Baking Powder Substitute – 7 Effective Alternatives That Work

Can I bake without baking powder? What can I use in place of it? The answers are here. This article looks at the best substitutes for baking powder.

Baking powder is a leavening agent that is a much-needed ingredient in baking. It’s made of sodium bicarbonate paired with an acid and also contains a filler like cornstarch.

By the way, baking powder is different from baking soda which contains only sodium bicarbonate with no acid component added to it.

7 Convenient Substitutes For Baking Powder

Many bakers do not prefer using baking powder for baking as it comes with preloaded acidic content.

In addition, baking powder may not always be available. Fortunately, there are enough and more ingredients you can use in its place.

Here are 7 baking powder replacements:

1. Molasses

Molasses is a by-product of sugar which is used as a sweetener that contains organic acids.

It is a good alternative to baking powder or soda.

The acid content in molasses is capable of causing a strong acid-base reaction when it is mixed with baking soda.

You can replace 5 grams (1 teaspoon) of baking powder with ¼ cup (84 grams) of molasses and ¼ teaspoon (1 gram) of baking soda.

Molasses contain a high amount of sugar and liquid. When you are using molasses, you can reduce the volume of liquid and sweeteners to be added to the dough.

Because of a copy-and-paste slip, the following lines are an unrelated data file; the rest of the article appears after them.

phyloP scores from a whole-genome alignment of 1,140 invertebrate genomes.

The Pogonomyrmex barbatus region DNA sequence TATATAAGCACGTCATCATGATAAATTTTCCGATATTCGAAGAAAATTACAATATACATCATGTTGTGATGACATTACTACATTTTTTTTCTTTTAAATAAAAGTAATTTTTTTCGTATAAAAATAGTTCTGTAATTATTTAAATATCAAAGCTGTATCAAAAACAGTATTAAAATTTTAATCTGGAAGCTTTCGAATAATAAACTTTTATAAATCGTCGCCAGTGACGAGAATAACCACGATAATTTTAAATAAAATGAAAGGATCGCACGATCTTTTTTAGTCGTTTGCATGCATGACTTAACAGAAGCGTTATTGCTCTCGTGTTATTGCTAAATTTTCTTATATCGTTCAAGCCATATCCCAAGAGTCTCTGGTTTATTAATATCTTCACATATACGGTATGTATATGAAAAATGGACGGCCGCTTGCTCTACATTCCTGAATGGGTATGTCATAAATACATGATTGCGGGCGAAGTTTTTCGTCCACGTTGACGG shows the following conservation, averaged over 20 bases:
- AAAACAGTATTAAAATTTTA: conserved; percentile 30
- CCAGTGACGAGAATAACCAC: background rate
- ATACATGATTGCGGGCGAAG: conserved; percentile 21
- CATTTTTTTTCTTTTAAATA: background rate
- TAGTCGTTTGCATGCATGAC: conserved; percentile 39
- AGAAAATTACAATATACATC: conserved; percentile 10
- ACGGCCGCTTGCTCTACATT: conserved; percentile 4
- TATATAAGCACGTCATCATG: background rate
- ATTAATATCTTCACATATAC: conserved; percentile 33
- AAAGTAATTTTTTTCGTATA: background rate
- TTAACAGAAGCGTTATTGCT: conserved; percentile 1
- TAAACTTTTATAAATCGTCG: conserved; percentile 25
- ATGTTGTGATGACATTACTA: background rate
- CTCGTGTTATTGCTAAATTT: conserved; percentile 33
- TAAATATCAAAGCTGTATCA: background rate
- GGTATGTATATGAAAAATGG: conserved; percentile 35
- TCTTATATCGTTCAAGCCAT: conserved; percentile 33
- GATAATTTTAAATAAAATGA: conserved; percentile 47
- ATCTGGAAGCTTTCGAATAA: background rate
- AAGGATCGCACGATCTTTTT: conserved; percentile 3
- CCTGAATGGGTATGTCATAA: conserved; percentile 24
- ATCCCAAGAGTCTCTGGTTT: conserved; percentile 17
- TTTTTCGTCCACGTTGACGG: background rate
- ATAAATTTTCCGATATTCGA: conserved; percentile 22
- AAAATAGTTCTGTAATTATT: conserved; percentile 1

2. Yogurt

Yogurt is produced through the fermentation of milk.

Plain yogurt contains a high concentration of lactic acid with low pH content.

Yogurt is a perfect substitution for baking powder because of the acidic pH in it.

You can replace one teaspoon (5 grams) of baking powder with 1 gram of baking soda and ½ cup (122 grams) of plain yogurt.

Since the yogurt is already in liquid form, you can reduce the water to be added to make the dough.

Using yogurt makes the baking batter leavened without adding any flavor to it.

Related Article: Substitute For Baking Soda – 5 Alternatives That Work Great

3. Lemon Juice

Lemon juice is highly acidic as it contains a large amount of citric acid.

Lemon juice paired with baking soda is an excellent substitute for baking powder.

However, lemon juice has a strong flavor that alters the taste of the baked goods accordingly.

The desired taste of baked goods may not change if you are using only a few drops of lemon juice. Thus, it is best suited to use in recipes that need only a small amount of baking powder.

Using ½ teaspoon of lemon juice with ¼ teaspoon of baking soda is equivalent to using 1 teaspoon of baking powder.

4. Vinegar

Vinegar, with acetic acid, is an excellent proxy for baking powder.

It is a commonly used ingredient in baking and cooking despite its distinct flavor.

The acidic pH in vinegar can trigger a powerful acidic reaction with sodium bicarbonate.

There are many types of vinegar like balsamic vinegar, distilled white vinegar, apple cider vinegar, white wine vinegar, champagne vinegar, sherry vinegar, and rice vinegar.

For baking purposes, the distilled white vinegar is best as it has a neutral taste and it will not alter the color of the baked product.

Every 5 grams of baking powder can be substituted with 2.5 grams of white vinegar and 1 gram of baking soda.